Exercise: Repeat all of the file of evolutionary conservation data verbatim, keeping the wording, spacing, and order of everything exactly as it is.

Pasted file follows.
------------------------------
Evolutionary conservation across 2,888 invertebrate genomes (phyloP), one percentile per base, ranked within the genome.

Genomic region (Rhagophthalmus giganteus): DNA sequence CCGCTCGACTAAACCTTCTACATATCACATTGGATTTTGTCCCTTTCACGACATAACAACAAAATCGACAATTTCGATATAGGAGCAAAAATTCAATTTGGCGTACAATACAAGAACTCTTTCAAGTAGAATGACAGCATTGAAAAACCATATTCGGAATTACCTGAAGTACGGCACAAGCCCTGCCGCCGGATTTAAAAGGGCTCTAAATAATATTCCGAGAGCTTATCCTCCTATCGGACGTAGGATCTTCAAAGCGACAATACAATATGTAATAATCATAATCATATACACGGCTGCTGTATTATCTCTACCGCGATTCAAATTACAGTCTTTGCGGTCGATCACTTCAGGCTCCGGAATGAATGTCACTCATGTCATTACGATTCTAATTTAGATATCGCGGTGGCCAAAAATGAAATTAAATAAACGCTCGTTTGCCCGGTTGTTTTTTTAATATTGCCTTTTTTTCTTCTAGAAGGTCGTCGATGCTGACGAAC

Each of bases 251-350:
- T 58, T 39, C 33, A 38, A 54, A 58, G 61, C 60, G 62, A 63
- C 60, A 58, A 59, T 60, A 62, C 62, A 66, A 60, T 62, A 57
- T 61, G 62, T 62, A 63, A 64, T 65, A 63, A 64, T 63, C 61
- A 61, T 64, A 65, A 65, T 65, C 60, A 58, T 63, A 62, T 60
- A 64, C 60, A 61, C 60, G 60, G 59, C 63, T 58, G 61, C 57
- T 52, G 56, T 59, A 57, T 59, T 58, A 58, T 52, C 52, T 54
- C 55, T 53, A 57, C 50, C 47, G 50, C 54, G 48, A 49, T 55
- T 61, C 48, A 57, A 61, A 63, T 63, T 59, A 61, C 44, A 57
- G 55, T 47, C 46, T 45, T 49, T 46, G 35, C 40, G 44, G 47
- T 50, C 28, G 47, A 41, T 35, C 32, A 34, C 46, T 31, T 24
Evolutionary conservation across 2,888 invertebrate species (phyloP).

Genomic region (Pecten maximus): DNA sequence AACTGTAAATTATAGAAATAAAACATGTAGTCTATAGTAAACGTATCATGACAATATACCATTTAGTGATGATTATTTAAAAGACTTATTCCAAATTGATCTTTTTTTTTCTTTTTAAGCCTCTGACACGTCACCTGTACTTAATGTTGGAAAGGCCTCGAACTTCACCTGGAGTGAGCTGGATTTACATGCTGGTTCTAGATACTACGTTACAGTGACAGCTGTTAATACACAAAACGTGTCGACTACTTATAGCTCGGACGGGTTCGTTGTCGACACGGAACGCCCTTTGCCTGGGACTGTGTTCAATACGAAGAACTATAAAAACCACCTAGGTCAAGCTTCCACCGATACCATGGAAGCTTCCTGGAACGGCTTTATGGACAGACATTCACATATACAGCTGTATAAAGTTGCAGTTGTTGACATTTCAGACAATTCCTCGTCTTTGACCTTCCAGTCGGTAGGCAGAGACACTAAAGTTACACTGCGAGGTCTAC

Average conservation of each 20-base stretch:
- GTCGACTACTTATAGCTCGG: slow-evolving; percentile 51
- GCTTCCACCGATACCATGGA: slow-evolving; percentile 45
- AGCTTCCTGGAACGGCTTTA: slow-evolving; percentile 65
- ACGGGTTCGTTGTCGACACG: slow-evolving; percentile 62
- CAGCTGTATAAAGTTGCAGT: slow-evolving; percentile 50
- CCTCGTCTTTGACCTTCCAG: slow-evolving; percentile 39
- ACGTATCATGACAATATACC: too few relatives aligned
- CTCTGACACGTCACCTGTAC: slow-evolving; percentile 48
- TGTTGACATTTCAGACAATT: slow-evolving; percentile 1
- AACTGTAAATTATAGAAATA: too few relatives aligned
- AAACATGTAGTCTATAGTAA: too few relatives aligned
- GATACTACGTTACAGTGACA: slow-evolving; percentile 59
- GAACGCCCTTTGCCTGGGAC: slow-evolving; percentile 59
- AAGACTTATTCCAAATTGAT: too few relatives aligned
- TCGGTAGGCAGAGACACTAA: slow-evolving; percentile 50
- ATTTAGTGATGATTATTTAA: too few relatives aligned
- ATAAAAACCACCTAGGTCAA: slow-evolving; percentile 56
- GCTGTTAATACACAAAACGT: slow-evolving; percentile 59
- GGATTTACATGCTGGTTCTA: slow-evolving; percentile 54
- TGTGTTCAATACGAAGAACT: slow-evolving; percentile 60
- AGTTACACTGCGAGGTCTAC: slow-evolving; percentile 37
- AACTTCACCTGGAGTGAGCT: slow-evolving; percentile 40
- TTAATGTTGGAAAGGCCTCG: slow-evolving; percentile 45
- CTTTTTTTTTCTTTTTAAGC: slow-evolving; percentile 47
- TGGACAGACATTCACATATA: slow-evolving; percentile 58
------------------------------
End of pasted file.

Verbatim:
Evolutionary conservation across 2,888 invertebrate genomes (phyloP), one percentile per base, ranked within the genome.

Genomic region (Rhagophthalmus giganteus): DNA sequence CCGCTCGACTAAACCTTCTACATATCACATTGGATTTTGTCCCTTTCACGACATAACAACAAAATCGACAATTTCGATATAGGAGCAAAAATTCAATTTGGCGTACAATACAAGAACTCTTTCAAGTAGAATGACAGCATTGAAAAACCATATTCGGAATTACCTGAAGTACGGCACAAGCCCTGCCGCCGGATTTAAAAGGGCTCTAAATAATATTCCGAGAGCTTATCCTCCTATCGGACGTAGGATCTTCAAAGCGACAATACAATATGTAATAATCATAATCATATACACGGCTGCTGTATTATCTCTACCGCGATTCAAATTACAGTCTTTGCGGTCGATCACTTCAGGCTCCGGAATGAATGTCACTCATGTCATTACGATTCTAATTTAGATATCGCGGTGGCCAAAAATGAAATTAAATAAACGCTCGTTTGCCCGGTTGTTTTTTTAATATTGCCTTTTTTTCTTCTAGAAGGTCGTCGATGCTGACGAAC

Each of bases 251-350:
- T 58, T 39, C 33, A 38, A 54, A 58, G 61, C 60, G 62, A 63
- C 60, A 58, A 59, T 60, A 62, C 62, A 66, A 60, T 62, A 57
- T 61, G 62, T 62, A 63, A 64, T 65, A 63, A 64, T 63, C 61
- A 61, T 64, A 65, A 65, T 65, C 60, A 58, T 63, A 62, T 60
- A 64, C 60, A 61, C 60, G 60, G 59, C 63, T 58, G 61, C 57
- T 52, G 56, T 59, A 57, T 59, T 58, A 58, T 52, C 52, T 54
- C 55, T 53, A 57, C 50, C 47, G 50, C 54, G 48, A 49, T 55
- T 61, C 48, A 57, A 61, A 63, T 63, T 59, A 61, C 44, A 57
- G 55, T 47, C 46, T 45, T 49, T 46, G 35, C 40, G 44, G 47
- T 50, C 28, G 47, A 41, T 35, C 32, A 34, C 46, T 31, T 24
Evolutionary conservation across 2,888 invertebrate species (phyloP).

Genomic region (Pecten maximus): DNA sequence AACTGTAAATTATAGAAATAAAACATGTAGTCTATAGTAAACGTATCATGACAATATACCATTTAGTGATGATTATTTAAAAGACTTATTCCAAATTGATCTTTTTTTTTCTTTTTAAGCCTCTGACACGTCACCTGTACTTAATGTTGGAAAGGCCTCGAACTTCACCTGGAGTGAGCTGGATTTACATGCTGGTTCTAGATACTACGTTACAGTGACAGCTGTTAATACACAAAACGTGTCGACTACTTATAGCTCGGACGGGTTCGTTGTCGACACGGAACGCCCTTTGCCTGGGACTGTGTTCAATACGAAGAACTATAAAAACCACCTAGGTCAAGCTTCCACCGATACCATGGAAGCTTCCTGGAACGGCTTTATGGACAGACATTCACATATACAGCTGTATAAAGTTGCAGTTGTTGACATTTCAGACAATTCCTCGTCTTTGACCTTCCAGTCGGTAGGCAGAGACACTAAAGTTACACTGCGAGGTCTAC

Average conservation of each 20-base stretch:
- GTCGACTACTTATAGCTCGG: slow-evolving; percentile 51
- GCTTCCACCGATACCATGGA: slow-evolving; percentile 45
- AGCTTCCTGGAACGGCTTTA: slow-evolving; percentile 65
- ACGGGTTCGTTGTCGACACG: slow-evolving; percentile 62
- CAGCTGTATAAAGTTGCAGT: slow-evolving; percentile 50
- CCTCGTCTTTGACCTTCCAG: slow-evolving; percentile 39
- ACGTATCATGACAATATACC: too few relatives aligned
- CTCTGACACGTCACCTGTAC: slow-evolving; percentile 48
- TGTTGACATTTCAGACAATT: slow-evolving; percentile 1
- AACTGTAAATTATAGAAATA: too few relatives aligned
- AAACATGTAGTCTATAGTAA: too few relatives aligned
- GATACTACGTTACAGTGACA: slow-evolving; percentile 59
- GAACGCCCTTTGCCTGGGAC: slow-evolving; percentile 59
- AAGACTTATTCCAAATTGAT: too few relatives aligned
- TCGGTAGGCAGAGACACTAA: slow-evolving; percentile 50
- ATTTAGTGATGATTATTTAA: too few relatives aligned
- ATAAAAACCACCTAGGTCAA: slow-evolving; percentile 56
- GCTGTTAATACACAAAACGT: slow-evolving; percentile 59
- GGATTTACATGCTGGTTCTA: slow-evolving; percentile 54
- TGTGTTCAATACGAAGAACT: slow-evolving; percentile 60
- AGTTACACTGCGAGGTCTAC: slow-evolving; percentile 37
- AACTTCACCTGGAGTGAGCT: slow-evolving; percentile 40
- TTAATGTTGGAAAGGCCTCG: slow-evolving; percentile 45
- CTTTTTTTTTCTTTTTAAGC: slow-evolving; percentile 47
- TGGACAGACATTCACATATA: slow-evolving; percentile 58